UC Master Gardeners of Monterey & Santa Cruz Counties
University of California
UC Master Gardeners of Monterey & Santa Cruz Counties

Home Gardening Tips

Care of Potted Citrus

Lemon tree
Fall and winter are the times of year when the average outdoor garden plants take a little breather, but not citrus! If your potted Meyer lemon or Bearss lime trees are like mine, they are flowering and fruiting, even as the rest of my garden rests. Thus the care of potted citrus can be a little bit different than other garden plants.

First of all, fertilize!

Citrus is a heavy feeder, particularly on nitrogen. Fertilizers are generally labeled with numeric ratios such as 3-1-1. Those numbers reflect the ratio of nitrogen (N) to phosphorus (P) to potassium (K), or N-P-K. Because citrus likes a lot of nitrogen, you want to purchase a fertilizer with at least a 2-1-1 ratio, or twice as much nitrogen as phosphorus and potassium. Citrus also requires trace minerals, which may be present in the fertilizer you purchase. If not, supplement with trace minerals such as a foliar kelp-based application. Feed according to the directions on the packaging.


According to the Four Winds Growers website, citrus can be pruned any time of year, except in the winter for outdoor trees. If you will be overwintering your citrus tree indoors, you can prune now to reduce legginess and suckering. If your trees stay outside like mine, save the pruning for spring. Visit the Four Winds Growers website for more information on pruning.


Lime harvest
Citrus prefers to be watered deeply and less frequently. Citrus likes moist, but never soggy, soil. Even if the surface of your potted citrus is dry, be sure to check the soil moisture at the roots to determine if it is time to water. A wilted tree that doesn't perk up after watering may indicate soggy roots and excessive watering. Keep an eye on leaves, too. Yellow, cupped leaves may also indicate too much water. For a potted citrus, watering deeply once to twice a week is usually adequate.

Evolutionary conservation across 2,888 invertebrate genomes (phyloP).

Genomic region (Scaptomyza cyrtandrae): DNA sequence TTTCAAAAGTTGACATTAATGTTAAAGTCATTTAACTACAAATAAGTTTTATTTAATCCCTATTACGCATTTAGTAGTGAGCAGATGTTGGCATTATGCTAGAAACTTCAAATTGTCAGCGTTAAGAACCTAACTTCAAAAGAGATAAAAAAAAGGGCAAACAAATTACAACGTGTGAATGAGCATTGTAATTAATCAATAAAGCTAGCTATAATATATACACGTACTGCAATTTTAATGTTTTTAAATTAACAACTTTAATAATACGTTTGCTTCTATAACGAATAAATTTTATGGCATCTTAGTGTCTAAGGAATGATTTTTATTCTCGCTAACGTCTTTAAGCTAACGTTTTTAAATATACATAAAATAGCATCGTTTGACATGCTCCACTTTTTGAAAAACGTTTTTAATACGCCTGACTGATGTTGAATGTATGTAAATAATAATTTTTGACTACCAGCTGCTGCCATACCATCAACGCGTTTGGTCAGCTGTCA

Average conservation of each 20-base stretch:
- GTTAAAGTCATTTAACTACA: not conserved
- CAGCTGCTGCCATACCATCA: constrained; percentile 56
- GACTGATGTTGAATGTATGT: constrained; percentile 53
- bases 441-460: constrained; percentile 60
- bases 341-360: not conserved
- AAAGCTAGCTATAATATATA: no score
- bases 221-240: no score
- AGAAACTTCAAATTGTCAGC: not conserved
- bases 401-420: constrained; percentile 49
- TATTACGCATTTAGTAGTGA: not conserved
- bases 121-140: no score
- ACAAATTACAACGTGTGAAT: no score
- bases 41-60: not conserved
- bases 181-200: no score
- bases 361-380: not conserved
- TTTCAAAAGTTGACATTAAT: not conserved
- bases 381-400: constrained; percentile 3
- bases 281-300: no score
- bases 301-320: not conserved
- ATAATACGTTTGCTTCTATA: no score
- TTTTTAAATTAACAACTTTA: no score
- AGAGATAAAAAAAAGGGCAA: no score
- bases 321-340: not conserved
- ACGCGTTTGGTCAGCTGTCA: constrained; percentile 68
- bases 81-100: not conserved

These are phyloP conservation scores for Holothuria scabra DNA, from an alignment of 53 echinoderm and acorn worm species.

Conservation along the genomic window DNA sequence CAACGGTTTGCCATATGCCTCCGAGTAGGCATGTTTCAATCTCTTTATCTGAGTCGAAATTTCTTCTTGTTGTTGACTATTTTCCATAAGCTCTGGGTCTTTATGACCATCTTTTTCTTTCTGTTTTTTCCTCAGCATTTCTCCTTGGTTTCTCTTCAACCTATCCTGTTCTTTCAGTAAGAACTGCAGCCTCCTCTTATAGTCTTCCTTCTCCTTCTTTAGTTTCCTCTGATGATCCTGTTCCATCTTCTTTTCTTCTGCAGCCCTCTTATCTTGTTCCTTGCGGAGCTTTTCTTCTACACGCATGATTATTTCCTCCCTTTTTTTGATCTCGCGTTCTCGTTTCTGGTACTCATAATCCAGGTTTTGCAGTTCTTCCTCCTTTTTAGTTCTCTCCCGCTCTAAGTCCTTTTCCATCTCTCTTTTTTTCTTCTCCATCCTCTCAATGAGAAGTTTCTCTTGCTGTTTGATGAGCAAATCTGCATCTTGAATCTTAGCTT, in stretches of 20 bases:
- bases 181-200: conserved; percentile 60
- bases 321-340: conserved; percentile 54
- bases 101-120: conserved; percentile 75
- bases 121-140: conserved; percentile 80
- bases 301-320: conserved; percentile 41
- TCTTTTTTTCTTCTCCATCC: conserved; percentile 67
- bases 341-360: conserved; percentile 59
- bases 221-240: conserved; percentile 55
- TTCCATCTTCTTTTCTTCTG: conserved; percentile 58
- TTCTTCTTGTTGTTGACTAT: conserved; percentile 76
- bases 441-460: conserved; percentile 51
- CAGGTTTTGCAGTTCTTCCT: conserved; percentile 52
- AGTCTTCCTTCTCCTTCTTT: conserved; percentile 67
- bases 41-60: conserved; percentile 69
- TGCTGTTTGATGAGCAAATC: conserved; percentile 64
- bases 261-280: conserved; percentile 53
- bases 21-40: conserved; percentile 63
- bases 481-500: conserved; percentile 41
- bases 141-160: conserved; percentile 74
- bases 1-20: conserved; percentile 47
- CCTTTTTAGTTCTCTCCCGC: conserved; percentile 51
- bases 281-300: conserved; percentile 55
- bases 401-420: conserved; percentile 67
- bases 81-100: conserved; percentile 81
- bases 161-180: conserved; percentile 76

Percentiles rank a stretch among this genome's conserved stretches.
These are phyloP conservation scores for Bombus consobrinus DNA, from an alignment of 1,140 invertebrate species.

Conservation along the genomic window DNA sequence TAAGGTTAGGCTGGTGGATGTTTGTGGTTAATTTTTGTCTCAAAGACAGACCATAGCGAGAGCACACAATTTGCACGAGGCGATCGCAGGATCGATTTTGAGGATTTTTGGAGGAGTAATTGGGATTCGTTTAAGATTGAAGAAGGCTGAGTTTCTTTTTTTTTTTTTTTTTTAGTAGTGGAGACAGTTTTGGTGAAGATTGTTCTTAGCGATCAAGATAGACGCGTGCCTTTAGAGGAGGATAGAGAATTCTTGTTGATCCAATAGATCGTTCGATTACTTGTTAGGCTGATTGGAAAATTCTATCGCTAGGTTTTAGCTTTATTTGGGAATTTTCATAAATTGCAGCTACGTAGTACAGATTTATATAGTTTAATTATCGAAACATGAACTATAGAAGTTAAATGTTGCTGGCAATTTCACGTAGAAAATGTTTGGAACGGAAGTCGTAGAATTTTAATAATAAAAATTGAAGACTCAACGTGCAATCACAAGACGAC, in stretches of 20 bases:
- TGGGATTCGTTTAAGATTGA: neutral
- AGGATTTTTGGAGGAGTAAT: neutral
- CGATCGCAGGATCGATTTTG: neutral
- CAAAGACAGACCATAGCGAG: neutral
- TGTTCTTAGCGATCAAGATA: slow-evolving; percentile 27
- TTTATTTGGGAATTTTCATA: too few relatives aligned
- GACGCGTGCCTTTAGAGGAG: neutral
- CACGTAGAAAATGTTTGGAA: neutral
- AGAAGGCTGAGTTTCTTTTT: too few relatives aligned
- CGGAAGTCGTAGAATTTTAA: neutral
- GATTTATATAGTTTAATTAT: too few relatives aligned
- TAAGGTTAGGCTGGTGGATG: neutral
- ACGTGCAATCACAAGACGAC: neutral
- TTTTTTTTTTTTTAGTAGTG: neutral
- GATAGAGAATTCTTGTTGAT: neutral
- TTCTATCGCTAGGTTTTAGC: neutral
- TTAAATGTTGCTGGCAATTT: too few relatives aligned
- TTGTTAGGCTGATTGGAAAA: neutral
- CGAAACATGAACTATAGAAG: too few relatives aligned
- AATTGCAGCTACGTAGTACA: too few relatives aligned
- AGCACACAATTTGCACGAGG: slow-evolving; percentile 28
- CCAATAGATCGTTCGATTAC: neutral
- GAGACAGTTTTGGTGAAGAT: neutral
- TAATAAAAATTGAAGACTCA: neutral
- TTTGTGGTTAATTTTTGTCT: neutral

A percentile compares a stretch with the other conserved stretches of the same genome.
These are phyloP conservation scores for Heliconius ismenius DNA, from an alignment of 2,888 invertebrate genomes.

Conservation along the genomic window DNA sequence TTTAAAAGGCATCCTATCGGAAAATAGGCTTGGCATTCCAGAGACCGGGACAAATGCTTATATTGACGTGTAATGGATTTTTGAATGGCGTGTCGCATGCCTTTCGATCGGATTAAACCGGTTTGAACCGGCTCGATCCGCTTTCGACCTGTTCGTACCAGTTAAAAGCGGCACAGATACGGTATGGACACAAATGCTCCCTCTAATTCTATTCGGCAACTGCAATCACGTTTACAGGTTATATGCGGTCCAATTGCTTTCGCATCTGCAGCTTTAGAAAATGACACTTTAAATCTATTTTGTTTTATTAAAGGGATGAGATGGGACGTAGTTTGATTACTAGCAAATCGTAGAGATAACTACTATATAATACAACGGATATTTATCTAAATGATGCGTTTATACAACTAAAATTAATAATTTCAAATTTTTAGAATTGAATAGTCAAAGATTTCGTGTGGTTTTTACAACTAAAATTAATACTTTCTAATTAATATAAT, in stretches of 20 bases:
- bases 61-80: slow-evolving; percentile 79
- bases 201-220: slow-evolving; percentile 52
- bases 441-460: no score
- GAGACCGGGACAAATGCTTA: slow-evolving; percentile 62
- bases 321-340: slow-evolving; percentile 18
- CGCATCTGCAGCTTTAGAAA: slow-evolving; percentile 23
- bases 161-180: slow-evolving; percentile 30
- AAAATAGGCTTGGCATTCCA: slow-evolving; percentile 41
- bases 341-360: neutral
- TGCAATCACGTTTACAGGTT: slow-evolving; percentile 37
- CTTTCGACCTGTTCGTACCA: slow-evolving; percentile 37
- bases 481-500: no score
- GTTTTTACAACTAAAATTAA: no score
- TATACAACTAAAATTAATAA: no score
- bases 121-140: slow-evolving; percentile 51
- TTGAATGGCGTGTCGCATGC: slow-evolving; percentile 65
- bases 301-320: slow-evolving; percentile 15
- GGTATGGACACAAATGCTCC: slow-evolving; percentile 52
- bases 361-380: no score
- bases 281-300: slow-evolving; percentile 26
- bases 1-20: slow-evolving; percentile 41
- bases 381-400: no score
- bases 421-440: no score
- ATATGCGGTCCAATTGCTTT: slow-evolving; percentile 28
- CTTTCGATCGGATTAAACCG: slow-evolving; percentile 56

Protect from Cold Temperatures

Citrus trees vary in the amount of cold they can tolerate. Lemon and lime trees are the most cold-tolerant, probably one reason why there are so many of them around the central coast. But all varieties of citrus need some protection from frost and/or freezing. A quick and short-lived plunge in temperature won't be as damaging as a prolonged exposure to cold. If you hear that a cold front is coming, get ready:

  • Water all garden plants thoroughly before a freeze, since freezing soil will pull moisture from the plant roots
  • Put old fashioned heat producing Christmas lights on your trees or landscape lights under your trees. Be careful that the hot bulbs don't come into direct contact with leaves as the leaves may scorch.
  • Use frost cover blankets draped over your trees and attached to the ground to trap daytime heat. Be careful if using plastic covers because the trees could overheat during the day.
  • If you have the space, you could also overwinter your citrus tree indoors to avoid frost. Move the tree gradually to avoid shocking it. It's also best to let the roots get a bit dry to ease the transition and prevent the roots from staying too wet through the winter. Ensure the tree gets at least 6 hours of sun per day, or supplement with grow lights. Once danger of frost has passed, gradually move the tree back to full sun in your yard.

The gift giving season is nearly upon us. Consider a potted citrus for yourself or a loved one! They'll repay you with evergreen foliage, sweet-smelling blossoms, and tasty fruit for years to come! For much more information on citrus, visit the Four Winds Growers website. There is also an abundance of information on citrus on the UCANR website (search for citrus). And visit our earlier blog post on how to prepare your citrus for winter here. Don't forget to subscribe to our blog so that you receive an email notification when a new post goes up. If you have questions, contact us online, by phone or in person to get answers to your gardening quandaries. 


Posted on Sunday, November 19, 2017 at 9:46 AM

For the birds: California native berries that birds love

California quail. Image credit: H. Vannoy Davis © California Academy of Sciences.
People love berries and so do the birds! 

Each of these is native to California and attracts California thrashers, western bluebirds, American robins, northern flickers, Nuttall's woodpeckers, mockingbirds, cedar waxwings. scrub jays, northern flickers, yellow-rumped warblers and game birds such as wild turkey, pheasant, California quail and grouse. The blue elderberry on this list can be enjoyed by both people and birds! I have seen all of these bird species except grouse and pheasant in my yard; they are part of our area.


Holly-leaved cherry - Tall, dense shrub 

Manzanitas - Multiple species of shrubs or trees   

Toyon (Christmas berry, California holly) - Mounding form to 8 feet 

Wax myrtle - Mounding form to 30 feet 

California coffeeberry (buckthorn)Dense shrub that is easily pruned 


Blue elderberry -